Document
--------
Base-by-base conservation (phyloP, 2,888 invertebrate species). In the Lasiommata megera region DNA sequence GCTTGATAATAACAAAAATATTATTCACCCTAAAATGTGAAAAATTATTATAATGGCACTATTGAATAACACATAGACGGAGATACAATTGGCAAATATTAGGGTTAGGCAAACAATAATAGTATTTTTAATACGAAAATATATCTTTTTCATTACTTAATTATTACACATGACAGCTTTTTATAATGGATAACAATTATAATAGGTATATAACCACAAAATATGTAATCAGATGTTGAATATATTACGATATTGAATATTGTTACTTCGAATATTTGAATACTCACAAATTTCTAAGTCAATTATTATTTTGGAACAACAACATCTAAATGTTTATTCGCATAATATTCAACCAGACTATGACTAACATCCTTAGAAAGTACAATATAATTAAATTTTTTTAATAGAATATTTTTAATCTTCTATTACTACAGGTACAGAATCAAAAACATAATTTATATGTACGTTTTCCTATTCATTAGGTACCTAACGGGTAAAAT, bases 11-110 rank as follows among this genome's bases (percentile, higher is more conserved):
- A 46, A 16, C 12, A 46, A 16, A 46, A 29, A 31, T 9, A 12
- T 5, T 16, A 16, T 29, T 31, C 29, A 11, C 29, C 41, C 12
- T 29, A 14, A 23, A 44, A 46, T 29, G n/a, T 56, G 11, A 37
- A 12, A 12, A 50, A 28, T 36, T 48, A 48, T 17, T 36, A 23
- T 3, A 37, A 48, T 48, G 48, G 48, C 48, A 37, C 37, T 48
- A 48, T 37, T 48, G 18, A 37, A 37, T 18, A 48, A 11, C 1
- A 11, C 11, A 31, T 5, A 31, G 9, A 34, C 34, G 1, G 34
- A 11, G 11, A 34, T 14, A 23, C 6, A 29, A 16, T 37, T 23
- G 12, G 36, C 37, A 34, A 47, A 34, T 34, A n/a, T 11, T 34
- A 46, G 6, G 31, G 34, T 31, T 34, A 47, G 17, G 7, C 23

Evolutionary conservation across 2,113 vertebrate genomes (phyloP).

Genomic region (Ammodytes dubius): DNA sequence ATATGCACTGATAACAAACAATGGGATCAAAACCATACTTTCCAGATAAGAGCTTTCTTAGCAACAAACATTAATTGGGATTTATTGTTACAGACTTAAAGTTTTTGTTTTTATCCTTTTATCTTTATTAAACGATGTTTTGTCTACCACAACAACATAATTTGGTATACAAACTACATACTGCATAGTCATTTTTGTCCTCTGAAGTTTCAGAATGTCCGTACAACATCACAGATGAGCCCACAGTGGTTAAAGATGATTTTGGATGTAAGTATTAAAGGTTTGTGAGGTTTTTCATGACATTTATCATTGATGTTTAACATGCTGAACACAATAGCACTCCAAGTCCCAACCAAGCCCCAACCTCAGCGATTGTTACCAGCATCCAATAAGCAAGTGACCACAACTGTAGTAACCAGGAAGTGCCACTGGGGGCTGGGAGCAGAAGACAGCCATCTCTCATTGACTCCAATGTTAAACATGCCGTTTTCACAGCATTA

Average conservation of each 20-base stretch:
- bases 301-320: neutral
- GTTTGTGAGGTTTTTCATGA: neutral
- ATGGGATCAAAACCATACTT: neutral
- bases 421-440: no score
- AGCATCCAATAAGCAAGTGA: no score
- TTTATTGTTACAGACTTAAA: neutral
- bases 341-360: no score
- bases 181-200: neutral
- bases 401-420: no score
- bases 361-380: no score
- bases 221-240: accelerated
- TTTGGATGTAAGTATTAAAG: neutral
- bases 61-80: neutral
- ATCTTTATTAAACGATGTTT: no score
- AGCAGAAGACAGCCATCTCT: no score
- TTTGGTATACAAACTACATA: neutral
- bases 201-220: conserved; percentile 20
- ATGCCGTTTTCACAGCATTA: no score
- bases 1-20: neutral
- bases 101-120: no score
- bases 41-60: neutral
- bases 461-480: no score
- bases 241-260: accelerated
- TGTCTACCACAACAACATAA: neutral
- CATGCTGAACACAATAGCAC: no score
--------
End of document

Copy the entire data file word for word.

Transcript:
Base-by-base conservation (phyloP, 2,888 invertebrate species). In the Lasiommata megera region DNA sequence GCTTGATAATAACAAAAATATTATTCACCCTAAAATGTGAAAAATTATTATAATGGCACTATTGAATAACACATAGACGGAGATACAATTGGCAAATATTAGGGTTAGGCAAACAATAATAGTATTTTTAATACGAAAATATATCTTTTTCATTACTTAATTATTACACATGACAGCTTTTTATAATGGATAACAATTATAATAGGTATATAACCACAAAATATGTAATCAGATGTTGAATATATTACGATATTGAATATTGTTACTTCGAATATTTGAATACTCACAAATTTCTAAGTCAATTATTATTTTGGAACAACAACATCTAAATGTTTATTCGCATAATATTCAACCAGACTATGACTAACATCCTTAGAAAGTACAATATAATTAAATTTTTTTAATAGAATATTTTTAATCTTCTATTACTACAGGTACAGAATCAAAAACATAATTTATATGTACGTTTTCCTATTCATTAGGTACCTAACGGGTAAAAT, bases 11-110 rank as follows among this genome's bases (percentile, higher is more conserved):
- A 46, A 16, C 12, A 46, A 16, A 46, A 29, A 31, T 9, A 12
- T 5, T 16, A 16, T 29, T 31, C 29, A 11, C 29, C 41, C 12
- T 29, A 14, A 23, A 44, A 46, T 29, G n/a, T 56, G 11, A 37
- A 12, A 12, A 50, A 28, T 36, T 48, A 48, T 17, T 36, A 23
- T 3, A 37, A 48, T 48, G 48, G 48, C 48, A 37, C 37, T 48
- A 48, T 37, T 48, G 18, A 37, A 37, T 18, A 48, A 11, C 1
- A 11, C 11, A 31, T 5, A 31, G 9, A 34, C 34, G 1, G 34
- A 11, G 11, A 34, T 14, A 23, C 6, A 29, A 16, T 37, T 23
- G 12, G 36, C 37, A 34, A 47, A 34, T 34, A n/a, T 11, T 34
- A 46, G 6, G 31, G 34, T 31, T 34, A 47, G 17, G 7, C 23

Evolutionary conservation across 2,113 vertebrate genomes (phyloP).

Genomic region (Ammodytes dubius): DNA sequence ATATGCACTGATAACAAACAATGGGATCAAAACCATACTTTCCAGATAAGAGCTTTCTTAGCAACAAACATTAATTGGGATTTATTGTTACAGACTTAAAGTTTTTGTTTTTATCCTTTTATCTTTATTAAACGATGTTTTGTCTACCACAACAACATAATTTGGTATACAAACTACATACTGCATAGTCATTTTTGTCCTCTGAAGTTTCAGAATGTCCGTACAACATCACAGATGAGCCCACAGTGGTTAAAGATGATTTTGGATGTAAGTATTAAAGGTTTGTGAGGTTTTTCATGACATTTATCATTGATGTTTAACATGCTGAACACAATAGCACTCCAAGTCCCAACCAAGCCCCAACCTCAGCGATTGTTACCAGCATCCAATAAGCAAGTGACCACAACTGTAGTAACCAGGAAGTGCCACTGGGGGCTGGGAGCAGAAGACAGCCATCTCTCATTGACTCCAATGTTAAACATGCCGTTTTCACAGCATTA

Average conservation of each 20-base stretch:
- bases 301-320: neutral
- GTTTGTGAGGTTTTTCATGA: neutral
- ATGGGATCAAAACCATACTT: neutral
- bases 421-440: no score
- AGCATCCAATAAGCAAGTGA: no score
- TTTATTGTTACAGACTTAAA: neutral
- bases 341-360: no score
- bases 181-200: neutral
- bases 401-420: no score
- bases 361-380: no score
- bases 221-240: accelerated
- TTTGGATGTAAGTATTAAAG: neutral
- bases 61-80: neutral
- ATCTTTATTAAACGATGTTT: no score
- AGCAGAAGACAGCCATCTCT: no score
- TTTGGTATACAAACTACATA: neutral
- bases 201-220: conserved; percentile 20
- ATGCCGTTTTCACAGCATTA: no score
- bases 1-20: neutral
- bases 101-120: no score
- bases 41-60: neutral
- bases 461-480: no score
- bases 241-260: accelerated
- TGTCTACCACAACAACATAA: neutral
- CATGCTGAACACAATAGCAC: no score